Rapper Macklemore no longer pays attention to critics because agonising over public opinion is what caused his drug relapse when he first rose to fame.

The Thrift Shop hitmaker, who previously spent time in rehab in 2008, struggled to deal with the pressures of fame after the huge success of his Grammy-winning 2012 album The Heist, which he released with his frequent collaborator Ryan Lewis, and he turned to drugs to cope with his troubles.

"Adjusting to the fame in a condensed period and not staying sober has been the worst," he tells Fault magazine.

"There was a rapid transition and to have the world's eye on me all at once with back-to-back number ones, and all the accolades that came with it - I didn't know how to deal with it. I didn't know how to adjust, so I escaped."

"I used drugs to cope with it and to get out of my head," Macklemore shares. "Dealing with the love, criticism and outside public perceptions is a balancing act."

The MC, real name Ben Haggerty, previously confessed he stopped attending therapy meetings and fell into the habit of using sleeping pills to help him relax in 2014, but after regaining his sobriety, he has found a new way to handle critical comments - he simply ignores them.

"It's by not giving a f**k," he says of his new approach to fame, although he admits that can still be tough at times. "People always say, 'I don't care what people think of me,' but we all care!"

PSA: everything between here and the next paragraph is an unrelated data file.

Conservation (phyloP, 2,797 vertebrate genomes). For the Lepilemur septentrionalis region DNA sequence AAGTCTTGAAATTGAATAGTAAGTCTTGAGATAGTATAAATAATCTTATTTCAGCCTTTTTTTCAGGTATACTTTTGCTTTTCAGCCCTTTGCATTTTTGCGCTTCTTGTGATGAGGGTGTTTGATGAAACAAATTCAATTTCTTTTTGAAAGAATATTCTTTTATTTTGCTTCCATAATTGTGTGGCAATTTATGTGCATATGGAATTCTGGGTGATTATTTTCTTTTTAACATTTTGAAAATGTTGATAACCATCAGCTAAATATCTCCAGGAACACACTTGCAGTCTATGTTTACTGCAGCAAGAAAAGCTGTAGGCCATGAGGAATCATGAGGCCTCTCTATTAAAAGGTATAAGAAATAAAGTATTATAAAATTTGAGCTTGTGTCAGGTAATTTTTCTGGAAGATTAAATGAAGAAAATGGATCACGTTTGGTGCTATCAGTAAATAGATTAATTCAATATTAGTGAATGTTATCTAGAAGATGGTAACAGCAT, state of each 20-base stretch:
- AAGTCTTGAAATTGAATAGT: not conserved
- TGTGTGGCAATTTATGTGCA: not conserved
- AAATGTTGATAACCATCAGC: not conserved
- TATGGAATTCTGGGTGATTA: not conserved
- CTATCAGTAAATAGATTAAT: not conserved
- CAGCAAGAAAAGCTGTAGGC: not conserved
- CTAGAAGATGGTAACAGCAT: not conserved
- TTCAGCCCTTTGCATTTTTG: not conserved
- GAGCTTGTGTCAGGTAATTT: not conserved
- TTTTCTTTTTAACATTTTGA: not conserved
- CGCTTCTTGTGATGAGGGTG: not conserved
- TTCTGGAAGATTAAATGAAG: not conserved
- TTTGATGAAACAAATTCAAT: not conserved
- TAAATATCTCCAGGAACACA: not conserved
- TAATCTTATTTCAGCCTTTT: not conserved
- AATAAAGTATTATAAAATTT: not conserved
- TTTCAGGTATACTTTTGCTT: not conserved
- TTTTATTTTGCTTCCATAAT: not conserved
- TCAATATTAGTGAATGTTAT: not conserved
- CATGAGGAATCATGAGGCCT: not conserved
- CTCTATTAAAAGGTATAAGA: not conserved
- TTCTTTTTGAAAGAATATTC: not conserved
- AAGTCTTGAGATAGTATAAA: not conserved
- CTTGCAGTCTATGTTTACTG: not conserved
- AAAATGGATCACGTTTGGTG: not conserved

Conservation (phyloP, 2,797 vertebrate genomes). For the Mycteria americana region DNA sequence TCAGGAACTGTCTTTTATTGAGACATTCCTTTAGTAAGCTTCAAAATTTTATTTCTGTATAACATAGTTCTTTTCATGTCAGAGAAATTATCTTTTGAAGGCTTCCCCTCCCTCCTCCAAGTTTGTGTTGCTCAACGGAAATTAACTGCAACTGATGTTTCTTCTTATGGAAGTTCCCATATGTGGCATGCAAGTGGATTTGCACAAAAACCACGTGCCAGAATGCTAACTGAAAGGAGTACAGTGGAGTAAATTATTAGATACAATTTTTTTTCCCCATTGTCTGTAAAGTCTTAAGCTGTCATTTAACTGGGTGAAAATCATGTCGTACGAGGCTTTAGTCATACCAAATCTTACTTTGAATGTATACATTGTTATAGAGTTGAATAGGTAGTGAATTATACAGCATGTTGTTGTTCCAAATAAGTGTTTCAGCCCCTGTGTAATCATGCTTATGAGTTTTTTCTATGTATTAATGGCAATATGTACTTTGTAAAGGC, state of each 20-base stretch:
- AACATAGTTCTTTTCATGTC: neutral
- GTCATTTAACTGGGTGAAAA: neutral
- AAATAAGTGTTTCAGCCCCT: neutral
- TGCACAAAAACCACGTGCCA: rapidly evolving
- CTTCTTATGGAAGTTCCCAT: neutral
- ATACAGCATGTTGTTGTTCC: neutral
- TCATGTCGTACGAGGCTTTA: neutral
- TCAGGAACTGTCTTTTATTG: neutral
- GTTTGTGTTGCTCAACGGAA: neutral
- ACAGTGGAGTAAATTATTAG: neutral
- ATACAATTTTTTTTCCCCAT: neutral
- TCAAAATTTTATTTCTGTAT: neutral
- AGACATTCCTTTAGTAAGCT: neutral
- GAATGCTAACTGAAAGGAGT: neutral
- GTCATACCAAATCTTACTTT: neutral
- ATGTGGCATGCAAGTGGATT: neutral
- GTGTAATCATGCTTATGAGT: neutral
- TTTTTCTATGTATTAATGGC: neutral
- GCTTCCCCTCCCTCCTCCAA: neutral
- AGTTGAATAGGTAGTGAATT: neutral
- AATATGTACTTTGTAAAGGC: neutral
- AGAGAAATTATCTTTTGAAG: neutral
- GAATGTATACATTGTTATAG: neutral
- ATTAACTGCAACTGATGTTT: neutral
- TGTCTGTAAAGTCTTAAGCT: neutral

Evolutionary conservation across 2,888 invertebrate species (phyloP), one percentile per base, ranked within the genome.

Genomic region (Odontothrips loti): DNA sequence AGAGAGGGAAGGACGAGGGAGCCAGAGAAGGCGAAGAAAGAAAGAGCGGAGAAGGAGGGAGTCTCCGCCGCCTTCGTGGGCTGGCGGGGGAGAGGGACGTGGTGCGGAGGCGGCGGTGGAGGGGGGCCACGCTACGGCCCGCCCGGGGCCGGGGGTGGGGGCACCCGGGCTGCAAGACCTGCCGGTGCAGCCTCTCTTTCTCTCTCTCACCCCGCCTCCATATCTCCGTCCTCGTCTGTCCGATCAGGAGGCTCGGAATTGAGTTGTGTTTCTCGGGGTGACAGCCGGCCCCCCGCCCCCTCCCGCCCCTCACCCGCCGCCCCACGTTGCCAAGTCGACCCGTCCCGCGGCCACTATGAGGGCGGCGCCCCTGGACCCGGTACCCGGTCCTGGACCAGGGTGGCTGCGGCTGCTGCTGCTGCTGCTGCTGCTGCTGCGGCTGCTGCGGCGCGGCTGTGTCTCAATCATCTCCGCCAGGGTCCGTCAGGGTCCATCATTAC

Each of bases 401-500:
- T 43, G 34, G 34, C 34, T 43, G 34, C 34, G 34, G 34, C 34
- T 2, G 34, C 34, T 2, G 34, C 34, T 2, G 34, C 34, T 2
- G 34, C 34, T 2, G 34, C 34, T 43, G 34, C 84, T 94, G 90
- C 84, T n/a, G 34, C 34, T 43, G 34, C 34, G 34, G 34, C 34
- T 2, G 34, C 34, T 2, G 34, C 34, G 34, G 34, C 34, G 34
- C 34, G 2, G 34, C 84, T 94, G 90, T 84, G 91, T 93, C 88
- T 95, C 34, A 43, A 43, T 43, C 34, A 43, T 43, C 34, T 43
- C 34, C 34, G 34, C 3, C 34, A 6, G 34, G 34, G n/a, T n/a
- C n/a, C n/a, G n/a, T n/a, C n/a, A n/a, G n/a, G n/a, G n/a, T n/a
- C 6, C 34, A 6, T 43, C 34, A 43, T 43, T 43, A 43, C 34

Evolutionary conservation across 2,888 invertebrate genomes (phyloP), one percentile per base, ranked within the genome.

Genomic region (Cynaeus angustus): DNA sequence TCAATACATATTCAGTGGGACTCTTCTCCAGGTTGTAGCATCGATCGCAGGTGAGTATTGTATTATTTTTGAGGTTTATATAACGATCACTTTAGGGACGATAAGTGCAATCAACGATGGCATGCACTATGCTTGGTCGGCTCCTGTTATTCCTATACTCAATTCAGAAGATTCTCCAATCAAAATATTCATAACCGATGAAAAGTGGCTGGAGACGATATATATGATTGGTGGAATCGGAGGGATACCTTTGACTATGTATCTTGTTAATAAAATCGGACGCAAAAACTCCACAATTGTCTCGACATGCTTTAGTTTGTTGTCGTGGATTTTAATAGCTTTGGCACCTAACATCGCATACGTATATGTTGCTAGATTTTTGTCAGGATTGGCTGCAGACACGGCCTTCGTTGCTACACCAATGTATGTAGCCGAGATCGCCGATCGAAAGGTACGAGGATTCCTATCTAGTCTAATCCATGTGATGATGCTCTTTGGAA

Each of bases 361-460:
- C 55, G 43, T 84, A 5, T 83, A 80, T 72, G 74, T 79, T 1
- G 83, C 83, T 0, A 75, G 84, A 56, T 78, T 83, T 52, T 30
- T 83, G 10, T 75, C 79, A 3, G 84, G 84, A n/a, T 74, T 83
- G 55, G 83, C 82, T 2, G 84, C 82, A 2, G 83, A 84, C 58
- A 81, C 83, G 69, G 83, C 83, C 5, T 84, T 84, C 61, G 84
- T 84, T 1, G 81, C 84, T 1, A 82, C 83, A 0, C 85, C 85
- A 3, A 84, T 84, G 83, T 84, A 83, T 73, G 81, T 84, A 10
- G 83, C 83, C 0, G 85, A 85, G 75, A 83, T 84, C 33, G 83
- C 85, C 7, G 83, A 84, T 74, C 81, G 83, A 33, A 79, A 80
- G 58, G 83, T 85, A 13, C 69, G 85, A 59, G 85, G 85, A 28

However, Macklemore now has extra reason to stay sober after marrying his longtime girlfriend, Tricia Davis, in 2015 and becoming a father for the second time in March (18), and his family has helped him find inner peace.

"It takes work and maintenance, and if you're paying attention to the media and you're on social media all the time to look for validation, it'll never come," the 34-year-old remarks. "There will always be somebody that's disagreeing with what you're saying; you have to be at peace with yourself."

Macklemore now acknowledges "addiction" as his biggest fault, and he's determined to stay clean to prevent losing his loved ones.

"I think that's the thing that always reminds me that I could lose all of this at any minute," he says of his personal fault. "If I stop prioritising the daily recovery programme that I do to maintain sobriety - I will lose it all. It's bigger than my career and more significant than record sales - it's my family. It's my happiness, my life."

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